From Zeus let us begin; him do we mortals never leave unnamed; full of Zeus are all the streets and all the market-places of men; full is the sea and the havens thereof; always we all have need of Zeus. For we are also his offspring; and he in his kindness unto men giveth favourable signs and wakeneth the people to work, reminding them of livelihood. He tells what time the soil is best for the labour of the ox and for the mattock, and what time the seasons are favourable both for the planting of trees and for casting all manner of seeds. For himself it was who set the signs in heaven, and marked out the constellations, and for the year devised what stars chiefly should give to men right signs of the seasons, to the end that all things might grow unfailingly. Wherefore him do men ever worship first and last. Hail, O Father, mighty marvel, mighty blessing unto men. Hail to thee and to the Elder Race! Hail, ye Muses, right kindly, every one! But for me, too, in answer to my prayer direct all my lay, even as is meet, to tell the stars.
Aratus's work, a poem about the constellations, is rarely read today, but it was highly regarded in the Roman Empire. Its greatest claim to fame, however, is that one of the lines is quoted by St. Paul in his Areopagus sermon:
From one man he made all the nations, that they should inhabit the whole earth; and he marked out their appointed times in history and the boundaries of their lands. God did this so that they would seek him and perhaps reach out for him and find him, though he is not far from any one of us. ‘For in him we live and move and have our being.' As some of your own poets have said, ‘We are his offspring.’ [NIV]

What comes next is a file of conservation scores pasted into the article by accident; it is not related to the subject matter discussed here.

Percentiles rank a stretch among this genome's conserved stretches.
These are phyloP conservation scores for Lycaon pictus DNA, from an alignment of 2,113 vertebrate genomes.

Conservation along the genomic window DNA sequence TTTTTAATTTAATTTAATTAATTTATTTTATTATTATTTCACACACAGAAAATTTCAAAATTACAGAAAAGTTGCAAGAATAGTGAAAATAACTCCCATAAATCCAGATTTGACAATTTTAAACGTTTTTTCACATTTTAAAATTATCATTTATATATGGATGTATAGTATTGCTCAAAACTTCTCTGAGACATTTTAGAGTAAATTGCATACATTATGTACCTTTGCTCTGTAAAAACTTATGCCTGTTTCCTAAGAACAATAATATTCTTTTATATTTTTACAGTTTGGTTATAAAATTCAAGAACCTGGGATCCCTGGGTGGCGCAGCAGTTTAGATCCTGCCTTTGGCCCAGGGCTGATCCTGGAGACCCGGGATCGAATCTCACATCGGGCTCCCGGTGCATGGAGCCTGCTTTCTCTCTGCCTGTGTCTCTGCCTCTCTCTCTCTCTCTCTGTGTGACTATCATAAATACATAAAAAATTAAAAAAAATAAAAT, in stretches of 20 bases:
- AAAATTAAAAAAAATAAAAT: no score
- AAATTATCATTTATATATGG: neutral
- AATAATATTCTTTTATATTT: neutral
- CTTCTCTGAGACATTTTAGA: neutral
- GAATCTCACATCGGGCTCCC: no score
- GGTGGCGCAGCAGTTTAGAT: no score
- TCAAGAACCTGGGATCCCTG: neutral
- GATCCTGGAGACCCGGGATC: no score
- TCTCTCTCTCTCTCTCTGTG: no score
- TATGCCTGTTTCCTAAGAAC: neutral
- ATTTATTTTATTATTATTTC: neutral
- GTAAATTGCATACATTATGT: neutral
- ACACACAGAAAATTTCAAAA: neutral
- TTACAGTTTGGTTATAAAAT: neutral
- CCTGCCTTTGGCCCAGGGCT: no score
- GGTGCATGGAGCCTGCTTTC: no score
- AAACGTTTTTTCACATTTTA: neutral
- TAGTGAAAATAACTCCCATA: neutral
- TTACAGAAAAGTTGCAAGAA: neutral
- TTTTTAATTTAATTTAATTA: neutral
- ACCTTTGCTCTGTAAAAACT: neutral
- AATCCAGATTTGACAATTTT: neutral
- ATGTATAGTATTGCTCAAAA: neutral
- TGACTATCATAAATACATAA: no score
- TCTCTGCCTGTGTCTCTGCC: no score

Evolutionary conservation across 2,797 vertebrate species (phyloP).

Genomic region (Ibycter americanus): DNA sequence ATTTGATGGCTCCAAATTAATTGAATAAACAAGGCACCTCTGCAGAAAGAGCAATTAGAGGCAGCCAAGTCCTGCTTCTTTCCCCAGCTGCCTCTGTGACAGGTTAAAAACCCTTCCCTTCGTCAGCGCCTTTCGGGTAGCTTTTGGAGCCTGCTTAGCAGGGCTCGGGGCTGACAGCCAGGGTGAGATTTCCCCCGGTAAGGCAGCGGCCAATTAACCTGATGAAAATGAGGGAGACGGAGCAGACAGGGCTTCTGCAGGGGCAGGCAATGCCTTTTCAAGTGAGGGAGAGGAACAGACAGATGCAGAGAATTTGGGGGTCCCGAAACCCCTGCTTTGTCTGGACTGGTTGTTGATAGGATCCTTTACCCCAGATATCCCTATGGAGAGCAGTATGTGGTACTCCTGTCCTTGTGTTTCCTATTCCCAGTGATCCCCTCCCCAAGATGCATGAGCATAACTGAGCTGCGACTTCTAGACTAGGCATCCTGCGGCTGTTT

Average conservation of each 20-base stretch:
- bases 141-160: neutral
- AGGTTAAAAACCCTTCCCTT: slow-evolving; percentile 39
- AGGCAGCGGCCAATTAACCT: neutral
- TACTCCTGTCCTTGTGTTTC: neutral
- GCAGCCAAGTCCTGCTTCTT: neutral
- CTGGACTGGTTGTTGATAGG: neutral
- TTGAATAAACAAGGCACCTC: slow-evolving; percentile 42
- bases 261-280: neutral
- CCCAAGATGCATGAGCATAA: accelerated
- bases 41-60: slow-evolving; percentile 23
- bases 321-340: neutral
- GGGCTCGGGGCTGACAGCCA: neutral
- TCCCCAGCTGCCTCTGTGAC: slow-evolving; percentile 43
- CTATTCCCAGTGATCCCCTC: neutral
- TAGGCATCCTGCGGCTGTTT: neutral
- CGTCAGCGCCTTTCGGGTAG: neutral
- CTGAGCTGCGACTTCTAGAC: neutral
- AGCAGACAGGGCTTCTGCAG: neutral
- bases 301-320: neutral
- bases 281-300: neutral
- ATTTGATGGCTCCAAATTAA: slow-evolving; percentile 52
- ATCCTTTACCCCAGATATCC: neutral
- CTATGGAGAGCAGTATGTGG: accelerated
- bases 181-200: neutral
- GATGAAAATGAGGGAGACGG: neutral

It's worth keeping in mind that quoting a text often alludes to context not quoted, and when one does this, it becomes easy to see that this quotation is quite appropriate. The beginning of Paul's speech to the Athenians had noted that they had altars To the Unknown God. The unquoted part of the context says that we should never leave Zeus unspoken/unexpressed/unnamed, i.e., that we should never fail to call upon him. The Aratus passage says that Zeus is everywhere and Paul says God is not far from us.
What is more, there is at least one text Paul might have known as his immediate source, a quotation of Aratus by the Jewish author Aristobulus, that explicitly and deliberately replaces Aratus's 'Zeus' with a more generic 'God', increasing the similarities. Eusebius (Preparatio Evangelica 13.12) describes him, immediately after having quoted Aratus, as saying:
It is clearly shown, I think, that all things are pervaded by the power of God: and this I have properly represented by taking away the name of Zeus which runs through the poems; for it is to God that their thought is sent up, and for that reason I have so expressed it. These quotations, therefore, which I have brought forward are not inappropriate to the questions before us. For all the philosophers agree, that we ought to hold pious opinions concerning God, and to this especially our system gives excellent exhortation; and the whole constitution of our law is arranged with reference to piety, and justice, and temperance, and all things else that are truly good.